Figure 2 is a schematic representation of the WOL infrastructure. Units across the university can 'plug' into both enterprise services by installing a local gateway server. Full instructions are provided at http://www.oucs.ox.ac.uk/ greenit/wol.xml. Software is freely available under an open-source licence and further information can be requested from This email address is being protected from spambots. You need JavaScript enabled to view it..

Figure 2: Schematic representation of Wake on LAN infrastructure. The Gateway also hosts the monitoring shown in Figure 1.
Figure 2: Schematic representation of Wake on LAN infrastructure. The Gateway also hosts the monitoring shown in Figure 1.

A service to automatically switch off computers matched with WOL would offer the essential tools required for power management.

With the enterprise monitoring and WOL tools in place, the goal is to encourage units across the University to engage with green desktop computing practices. To this end, a five-step process is being promoted:

  • Estimate how much electricity your desktop computers consume
  • Research what other groups have done
  • Implement tools to reduce IT-related electricity consumption
  • Communicate effectively to help people to 'do their bit'
  • Share your experiences with others.

The practical steps to be taken by an individual unit are straightforward. First, the unit invests around twenty minutes estimating costs and CO2 emissions for desktop computers and consequent potential savings. Second, it invests 1-4 hours installing a gateway server on a spare computer, VM, a mini-ITX, or a small and very cheap device such as a Sheeva plug (a Sheeva plug is a very low-cost plug computer that can be used as the server).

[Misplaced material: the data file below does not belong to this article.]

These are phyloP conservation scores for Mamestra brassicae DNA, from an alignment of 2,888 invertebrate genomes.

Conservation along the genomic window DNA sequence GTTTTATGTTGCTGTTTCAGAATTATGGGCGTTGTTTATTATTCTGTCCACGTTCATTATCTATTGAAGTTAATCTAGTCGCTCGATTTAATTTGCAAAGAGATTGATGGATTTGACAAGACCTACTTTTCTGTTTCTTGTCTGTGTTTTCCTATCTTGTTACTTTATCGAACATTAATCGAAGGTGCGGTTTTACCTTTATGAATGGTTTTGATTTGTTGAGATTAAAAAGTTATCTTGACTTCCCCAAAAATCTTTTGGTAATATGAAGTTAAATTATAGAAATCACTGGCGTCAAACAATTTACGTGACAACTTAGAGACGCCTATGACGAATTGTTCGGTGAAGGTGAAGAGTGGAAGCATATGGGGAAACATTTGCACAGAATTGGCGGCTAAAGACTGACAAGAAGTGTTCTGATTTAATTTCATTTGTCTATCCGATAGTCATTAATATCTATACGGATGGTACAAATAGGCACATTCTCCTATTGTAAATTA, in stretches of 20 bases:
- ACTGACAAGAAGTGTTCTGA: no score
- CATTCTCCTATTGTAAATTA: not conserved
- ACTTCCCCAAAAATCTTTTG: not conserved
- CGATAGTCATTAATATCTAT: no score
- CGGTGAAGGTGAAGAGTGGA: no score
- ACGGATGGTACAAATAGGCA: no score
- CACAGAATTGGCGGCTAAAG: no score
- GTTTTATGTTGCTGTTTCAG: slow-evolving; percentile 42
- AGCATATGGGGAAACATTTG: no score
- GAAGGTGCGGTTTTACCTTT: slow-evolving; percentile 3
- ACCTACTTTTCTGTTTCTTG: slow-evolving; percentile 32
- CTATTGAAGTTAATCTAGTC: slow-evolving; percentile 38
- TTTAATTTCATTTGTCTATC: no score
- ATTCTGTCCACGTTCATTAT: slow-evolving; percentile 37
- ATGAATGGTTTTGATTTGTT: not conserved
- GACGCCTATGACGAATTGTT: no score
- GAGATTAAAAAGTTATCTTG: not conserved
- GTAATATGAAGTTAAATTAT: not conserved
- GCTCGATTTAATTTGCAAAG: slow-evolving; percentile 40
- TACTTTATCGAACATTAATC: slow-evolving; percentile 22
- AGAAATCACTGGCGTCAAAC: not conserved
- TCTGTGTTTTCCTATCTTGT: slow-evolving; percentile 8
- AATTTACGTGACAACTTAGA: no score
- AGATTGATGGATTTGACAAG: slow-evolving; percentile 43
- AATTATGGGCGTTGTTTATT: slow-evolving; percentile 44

The unit then waits a few days for monitoring data to become available, and decides on a course of action. If all computers are consistently switched off overnight, there is little to be gained in a power management sense, but monitoring should continue. (Note that WOL could still offer benefits to users in terms of ensuring computers are switched on before the start of work.) If it is found that a significant number of computers are left switched on when idle, the unit should promulgate the monitoring statistics and request that users switch off their desktop computers when not in use.

If after this step a significant number of computers are still left switched on, and for those users who are unable to switch off their computers for the reasons discussed above, then there are two things the unit can do. The first is to offer to provide the WOL service in order that desktop computers can be switched on when required; the second is to offer to install tools such as PowerDown that can automatically turn computers off. Some units are considering investing in a commercial solution that makes automatic power-saving modes (S3: sleep/standby) easier to implement. Such services will be used in conjunction with WOL, but there are licence costs and some effort is required to set up and maintain services.

Following these actions, the unit provides a clear definition of its power management policy, eg switch office computers off when idle, log out from shared computers, disable screen savers and enable ‘sleep’ on monitors. The final step is to write up and publish the unit’s approach in the form of a case study.

More information about the Five Steps to Green Office Computing at the University of Oxford is available from the links below.

Links:
http://www.oucs.ox.ac.uk/greenit/oucs.xml
http://www.oucs.ox.ac.uk/greenit/ desktop.xml
PowerDown: http://www.liv.ac.uk/csd/greenit/powerdown/index.htm

Please contact:
Howard Noble
University of Oxford, UK
Tel: +44 1865 273211
E-mail: This email address is being protected from spambots. You need JavaScript enabled to view it.